Mr Maas referred an unfair dismissal dispute to the bargaining council.  The arbitrator found that his dismissal was unfair and ordered TFD Networks to reinstate him.  The arbitrator held that in terms of section 17 of the Act, any work performed after 18h00 and before 06h00 was considered night work; TFD Networks was obliged to ensure that transport was available to Mr Maas’ place of residence; that the available transport was ‘not suitable’ for Mr Maas; and the fact that Mr Maas was prepared to work until 18h00 indicated that he did not have the intention to be ‘deliberately insubordinate’.


TFD Networks took the award on review to the Labour Court.  TFD Networks criticised the arbitrator for applying the provisions of section 17 of the Act while the parties’ conditions of employment were governed by the main agreement under the NBCRFLI.  However, it is important to note that the main agreement contained a similar provision to section 17 of the Act.  TFD Networks argued that section 17(2)(b) of the Act is only applicable to those employees who regularly do night work.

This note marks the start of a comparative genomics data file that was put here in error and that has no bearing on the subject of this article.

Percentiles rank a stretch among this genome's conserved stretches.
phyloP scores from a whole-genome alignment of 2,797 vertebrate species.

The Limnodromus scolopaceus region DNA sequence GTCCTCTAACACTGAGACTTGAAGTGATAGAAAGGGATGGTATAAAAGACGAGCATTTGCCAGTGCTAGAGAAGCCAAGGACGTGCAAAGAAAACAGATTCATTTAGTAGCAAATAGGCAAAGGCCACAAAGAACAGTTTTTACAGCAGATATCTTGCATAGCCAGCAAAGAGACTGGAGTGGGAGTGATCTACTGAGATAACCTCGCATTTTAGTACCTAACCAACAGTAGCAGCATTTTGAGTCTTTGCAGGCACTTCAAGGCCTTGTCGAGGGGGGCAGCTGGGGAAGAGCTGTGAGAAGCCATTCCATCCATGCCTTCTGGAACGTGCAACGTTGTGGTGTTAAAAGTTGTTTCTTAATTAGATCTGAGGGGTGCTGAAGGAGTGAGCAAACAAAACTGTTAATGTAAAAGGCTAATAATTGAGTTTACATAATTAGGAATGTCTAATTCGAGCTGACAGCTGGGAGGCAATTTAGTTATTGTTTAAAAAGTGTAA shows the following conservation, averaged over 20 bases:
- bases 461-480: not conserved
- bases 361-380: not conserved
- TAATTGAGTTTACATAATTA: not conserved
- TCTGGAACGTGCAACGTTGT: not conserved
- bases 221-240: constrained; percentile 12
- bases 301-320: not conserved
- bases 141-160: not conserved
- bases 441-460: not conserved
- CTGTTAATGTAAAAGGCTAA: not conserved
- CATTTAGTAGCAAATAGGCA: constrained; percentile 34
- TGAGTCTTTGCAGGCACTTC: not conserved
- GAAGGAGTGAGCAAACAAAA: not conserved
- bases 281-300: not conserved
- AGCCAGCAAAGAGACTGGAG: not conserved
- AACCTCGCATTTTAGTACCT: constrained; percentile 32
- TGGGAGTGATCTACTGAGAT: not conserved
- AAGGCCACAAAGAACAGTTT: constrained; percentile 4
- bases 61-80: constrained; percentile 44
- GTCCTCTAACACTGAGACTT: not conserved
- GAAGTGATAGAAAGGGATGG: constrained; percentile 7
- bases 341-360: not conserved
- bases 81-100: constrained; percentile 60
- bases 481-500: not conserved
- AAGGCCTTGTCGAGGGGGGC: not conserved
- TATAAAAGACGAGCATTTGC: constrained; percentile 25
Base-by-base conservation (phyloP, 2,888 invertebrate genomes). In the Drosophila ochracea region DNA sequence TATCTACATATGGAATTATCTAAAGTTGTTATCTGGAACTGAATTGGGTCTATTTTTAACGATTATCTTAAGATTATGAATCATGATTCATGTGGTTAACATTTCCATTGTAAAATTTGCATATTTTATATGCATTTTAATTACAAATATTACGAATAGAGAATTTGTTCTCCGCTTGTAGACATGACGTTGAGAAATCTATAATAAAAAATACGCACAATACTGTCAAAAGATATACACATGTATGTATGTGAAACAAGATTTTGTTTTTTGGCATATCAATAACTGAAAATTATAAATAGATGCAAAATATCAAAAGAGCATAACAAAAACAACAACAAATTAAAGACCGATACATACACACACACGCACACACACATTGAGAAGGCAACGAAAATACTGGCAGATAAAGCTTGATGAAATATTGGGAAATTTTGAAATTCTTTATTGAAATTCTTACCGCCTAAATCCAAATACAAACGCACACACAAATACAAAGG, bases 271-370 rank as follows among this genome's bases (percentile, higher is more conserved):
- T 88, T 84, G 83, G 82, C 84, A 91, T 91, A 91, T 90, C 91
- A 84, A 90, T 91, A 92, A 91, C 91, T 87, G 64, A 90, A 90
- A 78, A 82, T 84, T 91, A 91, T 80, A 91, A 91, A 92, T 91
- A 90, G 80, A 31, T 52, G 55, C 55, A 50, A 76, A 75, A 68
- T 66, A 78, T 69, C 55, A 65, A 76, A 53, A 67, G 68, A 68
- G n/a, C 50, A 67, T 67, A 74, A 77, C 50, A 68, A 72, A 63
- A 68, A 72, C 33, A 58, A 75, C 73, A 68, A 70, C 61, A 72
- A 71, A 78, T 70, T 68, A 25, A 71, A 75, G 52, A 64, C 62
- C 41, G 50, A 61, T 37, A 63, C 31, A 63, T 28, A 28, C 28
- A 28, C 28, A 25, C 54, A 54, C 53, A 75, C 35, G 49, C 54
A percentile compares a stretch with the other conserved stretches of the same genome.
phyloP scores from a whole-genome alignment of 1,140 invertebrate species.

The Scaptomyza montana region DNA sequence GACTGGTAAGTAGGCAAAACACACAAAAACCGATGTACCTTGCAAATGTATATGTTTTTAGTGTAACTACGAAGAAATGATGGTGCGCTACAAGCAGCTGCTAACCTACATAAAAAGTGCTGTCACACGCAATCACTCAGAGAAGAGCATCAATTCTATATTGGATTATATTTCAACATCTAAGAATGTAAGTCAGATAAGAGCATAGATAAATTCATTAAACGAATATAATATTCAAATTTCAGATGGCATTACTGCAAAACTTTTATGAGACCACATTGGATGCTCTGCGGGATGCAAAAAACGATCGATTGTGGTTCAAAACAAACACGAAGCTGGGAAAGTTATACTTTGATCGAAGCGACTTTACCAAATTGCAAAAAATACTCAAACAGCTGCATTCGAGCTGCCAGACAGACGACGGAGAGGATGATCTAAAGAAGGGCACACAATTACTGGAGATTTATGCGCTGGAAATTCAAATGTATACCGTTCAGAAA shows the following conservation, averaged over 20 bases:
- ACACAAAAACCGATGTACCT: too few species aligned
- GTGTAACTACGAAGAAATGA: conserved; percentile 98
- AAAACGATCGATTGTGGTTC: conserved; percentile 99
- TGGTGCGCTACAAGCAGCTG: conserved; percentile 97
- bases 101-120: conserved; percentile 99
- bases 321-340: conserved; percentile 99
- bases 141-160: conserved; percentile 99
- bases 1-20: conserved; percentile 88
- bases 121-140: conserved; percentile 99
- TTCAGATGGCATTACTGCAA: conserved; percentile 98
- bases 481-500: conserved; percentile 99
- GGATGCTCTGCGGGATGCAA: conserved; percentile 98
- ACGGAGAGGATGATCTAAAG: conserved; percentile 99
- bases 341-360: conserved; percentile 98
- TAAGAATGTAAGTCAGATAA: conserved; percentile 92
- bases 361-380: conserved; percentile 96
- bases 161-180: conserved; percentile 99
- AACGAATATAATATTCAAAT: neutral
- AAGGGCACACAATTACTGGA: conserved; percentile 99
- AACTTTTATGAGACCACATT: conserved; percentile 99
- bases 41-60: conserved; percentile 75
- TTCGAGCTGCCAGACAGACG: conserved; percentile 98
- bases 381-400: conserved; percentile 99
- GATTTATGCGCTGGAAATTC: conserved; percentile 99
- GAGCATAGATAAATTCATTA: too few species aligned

In determining the matter, the Labour Court considered the purpose of the legislation and the mischief that the legislature was trying to combat by regulating night work.  The Labour Court found that the purpose of the regulation of night work is to avoid or minimise health risks, including the risks to the safety of workers commuting to and from work.


The Labour Court rejected TFD Networks’ contention that section 17(2)(b) of the Act only applies to employees who regularly do night work.  The Labour Court held that such an interpretation would deprive the employees of any protection afforded by section 17(2)(b).  Accordingly, the Labour Court held that section 17(2)(b) envisages that an employer must ensure that transportation is available between the workplace and the employee's place of residence on each occasion where that employee has to work beyond 18h00, and not only where the employee regularly performs night work or where his or her shift falls predominantly during the hours after 18h00 and before 06h00.


In the circumstances, the Labour Court concluded that Mr Maas’ concern that it would endanger his life to walk home for a considerable distance at night from Mitchell’s Plain town appears to be a valid one.